Even though I spent the last week working on some fiction writing, I have been mulling over ways to find the words to review _The Longevity Project_ which I finished up just a little over 2 weeks ago. It is a new release, so if you haven't read it yet I recommend you put it on your short list if you'd like to be around to see your eighth decade or more. The book is as fascinating as it is insightful.
In short it is the sum of the discoveries that have come out of an eighty year long study of individuals chosen in youth for their academic performance. What followed was a lifetime of detailed records of their lives which have now been used to try and discover why some lived to be 80, 90, even over 100 years old, while others winked so much earlier.
Much of what the researchers learned was counter-intuitive, like the importance of worry and how the right stress can be good for you. Even the way that you think has an impact on how long you are likely to live.
My favorite insights came from their discoveries on sociability. Provided you are not running with a hard drinking party crowd, growing your social connections throughout your community may be the single most important thing you can do to improve your health and live a long life. Let's say it again, it's that important, growing your social connections throughout your community may be the single most important thing you can do to improve your health and live a long life.
Now you might be thinking that having people that you can count on when you are having a hard time would be the key to long life, the researchers certainly did. But they were wrong. From page 164 -
"Beyond social network size, the clearest benefit of social relationships came from helping others. Those who helped their friends and neighbors, advising and caring for others tended to live to old age."
It can't be anymore clear than that. Not only does plugging into your community make the world a better place, it will make you live a longer and healthier life. You just have to go out there an do something. Join a club, volunteer, go see if you can help your neighbor mow her lawn, entertain a crying baby in the checkout line. It's all good.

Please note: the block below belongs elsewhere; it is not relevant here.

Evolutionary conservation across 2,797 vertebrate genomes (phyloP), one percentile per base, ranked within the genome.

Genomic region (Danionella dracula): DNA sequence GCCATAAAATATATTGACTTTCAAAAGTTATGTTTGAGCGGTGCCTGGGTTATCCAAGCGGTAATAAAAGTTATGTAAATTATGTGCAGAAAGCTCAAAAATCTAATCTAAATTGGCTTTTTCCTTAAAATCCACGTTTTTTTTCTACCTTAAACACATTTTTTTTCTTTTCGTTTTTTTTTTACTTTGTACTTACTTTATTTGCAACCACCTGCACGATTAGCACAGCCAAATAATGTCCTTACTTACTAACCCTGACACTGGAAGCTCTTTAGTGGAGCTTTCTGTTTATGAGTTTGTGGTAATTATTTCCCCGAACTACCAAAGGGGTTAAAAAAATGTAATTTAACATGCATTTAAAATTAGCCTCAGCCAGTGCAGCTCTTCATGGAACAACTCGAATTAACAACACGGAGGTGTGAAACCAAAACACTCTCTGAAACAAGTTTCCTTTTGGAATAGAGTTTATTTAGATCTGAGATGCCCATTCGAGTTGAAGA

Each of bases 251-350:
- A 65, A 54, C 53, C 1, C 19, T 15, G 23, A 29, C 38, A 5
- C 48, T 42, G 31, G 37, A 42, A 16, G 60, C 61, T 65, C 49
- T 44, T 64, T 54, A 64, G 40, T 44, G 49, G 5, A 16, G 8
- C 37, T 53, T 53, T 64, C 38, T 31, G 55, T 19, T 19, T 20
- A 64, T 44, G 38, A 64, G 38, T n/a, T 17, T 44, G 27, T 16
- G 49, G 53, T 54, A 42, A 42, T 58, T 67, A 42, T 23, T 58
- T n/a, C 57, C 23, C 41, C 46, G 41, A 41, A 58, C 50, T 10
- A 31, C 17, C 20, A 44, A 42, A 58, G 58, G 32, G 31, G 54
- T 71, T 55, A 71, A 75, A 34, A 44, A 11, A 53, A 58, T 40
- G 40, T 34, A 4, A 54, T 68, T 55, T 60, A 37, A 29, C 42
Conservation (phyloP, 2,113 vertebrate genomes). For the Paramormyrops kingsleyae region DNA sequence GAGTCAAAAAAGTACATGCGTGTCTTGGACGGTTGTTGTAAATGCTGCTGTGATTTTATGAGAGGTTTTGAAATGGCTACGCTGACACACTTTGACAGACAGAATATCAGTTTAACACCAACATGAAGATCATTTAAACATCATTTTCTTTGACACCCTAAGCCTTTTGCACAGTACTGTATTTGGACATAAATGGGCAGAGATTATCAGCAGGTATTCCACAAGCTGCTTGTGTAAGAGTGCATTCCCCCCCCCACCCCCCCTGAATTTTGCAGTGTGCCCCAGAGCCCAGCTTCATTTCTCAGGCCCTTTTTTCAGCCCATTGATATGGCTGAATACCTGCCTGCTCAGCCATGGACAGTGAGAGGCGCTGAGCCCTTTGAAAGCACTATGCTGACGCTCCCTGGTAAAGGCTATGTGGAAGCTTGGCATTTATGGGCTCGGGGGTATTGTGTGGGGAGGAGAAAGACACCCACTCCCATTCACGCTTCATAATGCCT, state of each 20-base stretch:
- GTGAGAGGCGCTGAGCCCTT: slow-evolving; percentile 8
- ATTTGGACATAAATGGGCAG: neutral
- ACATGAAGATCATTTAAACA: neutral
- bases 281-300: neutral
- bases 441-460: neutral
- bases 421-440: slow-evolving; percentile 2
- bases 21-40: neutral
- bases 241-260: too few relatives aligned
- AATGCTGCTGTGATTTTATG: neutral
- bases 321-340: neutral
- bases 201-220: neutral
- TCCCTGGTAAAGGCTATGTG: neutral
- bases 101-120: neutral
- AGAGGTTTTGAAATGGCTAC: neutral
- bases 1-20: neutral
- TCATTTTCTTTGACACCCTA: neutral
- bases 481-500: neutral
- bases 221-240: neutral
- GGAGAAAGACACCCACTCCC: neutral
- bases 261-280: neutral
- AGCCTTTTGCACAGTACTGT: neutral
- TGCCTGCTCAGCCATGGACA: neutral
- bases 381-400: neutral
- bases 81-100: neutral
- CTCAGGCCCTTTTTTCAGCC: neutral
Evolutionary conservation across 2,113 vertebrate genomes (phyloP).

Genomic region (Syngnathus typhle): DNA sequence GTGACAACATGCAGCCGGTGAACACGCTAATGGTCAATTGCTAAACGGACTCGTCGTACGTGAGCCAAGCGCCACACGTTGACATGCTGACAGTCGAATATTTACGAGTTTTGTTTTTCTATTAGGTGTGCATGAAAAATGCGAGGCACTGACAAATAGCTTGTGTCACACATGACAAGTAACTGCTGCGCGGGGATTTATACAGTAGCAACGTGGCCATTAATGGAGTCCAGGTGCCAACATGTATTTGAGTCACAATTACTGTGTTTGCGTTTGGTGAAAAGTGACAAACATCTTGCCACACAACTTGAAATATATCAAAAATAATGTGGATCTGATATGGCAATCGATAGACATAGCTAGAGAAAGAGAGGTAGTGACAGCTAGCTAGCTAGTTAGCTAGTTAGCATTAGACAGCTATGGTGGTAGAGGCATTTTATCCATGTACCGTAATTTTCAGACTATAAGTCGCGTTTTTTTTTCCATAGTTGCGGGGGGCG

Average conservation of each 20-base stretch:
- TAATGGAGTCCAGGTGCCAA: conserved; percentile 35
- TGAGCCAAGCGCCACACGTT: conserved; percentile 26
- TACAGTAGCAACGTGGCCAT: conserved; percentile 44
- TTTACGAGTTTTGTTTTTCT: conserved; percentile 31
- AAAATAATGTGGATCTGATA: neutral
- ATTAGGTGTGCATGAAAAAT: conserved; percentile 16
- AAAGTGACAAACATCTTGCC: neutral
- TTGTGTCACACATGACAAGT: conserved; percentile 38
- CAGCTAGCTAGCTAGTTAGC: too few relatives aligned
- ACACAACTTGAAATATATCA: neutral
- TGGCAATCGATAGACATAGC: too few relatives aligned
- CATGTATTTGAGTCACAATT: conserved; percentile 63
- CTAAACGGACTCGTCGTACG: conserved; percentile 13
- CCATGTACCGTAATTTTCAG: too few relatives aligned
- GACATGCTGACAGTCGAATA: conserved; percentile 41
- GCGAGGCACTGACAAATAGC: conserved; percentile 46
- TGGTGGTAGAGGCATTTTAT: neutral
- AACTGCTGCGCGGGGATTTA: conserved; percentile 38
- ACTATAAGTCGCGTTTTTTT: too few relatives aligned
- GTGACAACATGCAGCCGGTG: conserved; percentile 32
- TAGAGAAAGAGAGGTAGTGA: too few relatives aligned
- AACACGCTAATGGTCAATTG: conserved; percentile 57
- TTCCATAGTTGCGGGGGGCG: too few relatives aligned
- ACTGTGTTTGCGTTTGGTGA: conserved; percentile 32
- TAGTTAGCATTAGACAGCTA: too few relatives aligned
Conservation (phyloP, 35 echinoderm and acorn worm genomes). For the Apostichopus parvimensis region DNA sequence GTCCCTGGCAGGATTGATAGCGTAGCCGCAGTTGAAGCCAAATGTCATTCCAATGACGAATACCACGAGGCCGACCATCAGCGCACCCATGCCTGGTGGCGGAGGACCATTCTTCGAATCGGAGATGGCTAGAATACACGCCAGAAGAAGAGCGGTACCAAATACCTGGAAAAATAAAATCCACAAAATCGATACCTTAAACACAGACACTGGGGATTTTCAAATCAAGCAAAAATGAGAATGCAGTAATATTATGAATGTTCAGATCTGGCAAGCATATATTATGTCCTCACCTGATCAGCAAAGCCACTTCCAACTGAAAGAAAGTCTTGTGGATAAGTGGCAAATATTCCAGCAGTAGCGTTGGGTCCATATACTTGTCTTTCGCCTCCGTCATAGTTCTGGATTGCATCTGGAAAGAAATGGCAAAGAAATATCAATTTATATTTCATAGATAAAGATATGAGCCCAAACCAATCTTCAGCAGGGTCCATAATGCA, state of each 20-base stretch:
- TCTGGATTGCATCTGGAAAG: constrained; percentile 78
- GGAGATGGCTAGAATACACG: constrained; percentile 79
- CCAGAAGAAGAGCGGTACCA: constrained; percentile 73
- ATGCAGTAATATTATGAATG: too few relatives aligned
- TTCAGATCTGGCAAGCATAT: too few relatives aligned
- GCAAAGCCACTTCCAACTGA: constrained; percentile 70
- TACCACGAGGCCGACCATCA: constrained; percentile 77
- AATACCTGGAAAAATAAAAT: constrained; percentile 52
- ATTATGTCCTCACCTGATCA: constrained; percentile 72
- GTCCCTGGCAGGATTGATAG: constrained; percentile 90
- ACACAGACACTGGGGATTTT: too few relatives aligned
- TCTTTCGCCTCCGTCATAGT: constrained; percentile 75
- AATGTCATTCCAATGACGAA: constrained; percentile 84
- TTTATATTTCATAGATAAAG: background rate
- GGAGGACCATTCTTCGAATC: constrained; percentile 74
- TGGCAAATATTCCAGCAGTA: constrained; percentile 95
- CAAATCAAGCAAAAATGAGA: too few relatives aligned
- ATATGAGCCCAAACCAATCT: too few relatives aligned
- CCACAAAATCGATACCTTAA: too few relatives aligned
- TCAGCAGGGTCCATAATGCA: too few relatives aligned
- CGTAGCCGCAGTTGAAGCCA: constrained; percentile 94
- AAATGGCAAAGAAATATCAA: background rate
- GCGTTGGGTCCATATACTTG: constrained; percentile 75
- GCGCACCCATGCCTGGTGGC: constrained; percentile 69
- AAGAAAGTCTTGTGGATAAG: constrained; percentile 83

It all reminds me of the poem Around the Corner by Charles Hanson Towne. Back in the forth grade my entire class was forced to memorize it, and that is about the only good thing that came out of that year. If you've not read it, here it is:
Around the corner I have a friend,
In this great city that has no end,
Yet the days go by and weeks rush on,
And before I know it, a year is gone.
And I never see my old friends face,
For life is a swift and terrible race,
He knows I like him just as well,
As in the days when I rang his bell.
And he rang mine but we were younger then,
And now we are busy, tired men.
Tired of playing a foolish game,
Tired of trying to make a name.
"Tomorrow" I say! "I will call on Jim
Just to show that I'm thinking of him",
But tomorrow comes and tomorrow goes,
And distance between us grows and grows.
Around the corner, yet miles away,
"Here's a telegram sir," "Jim died today."
And that's what we get and deserve in the end.
Around the corner, a vanished friend.
If this poem had been written today, he might have concluded with the narrator dying the next day. You know what's cool though, this does not have to be you. Don't know where to start? I can recommend inviting someone over for dinner, and there is always co-housing if you can swing it, but I have other ideas too. I will get to those in future posts. So...um...what are you waiting for? Take a gamble, try something, and tell us all how it goes!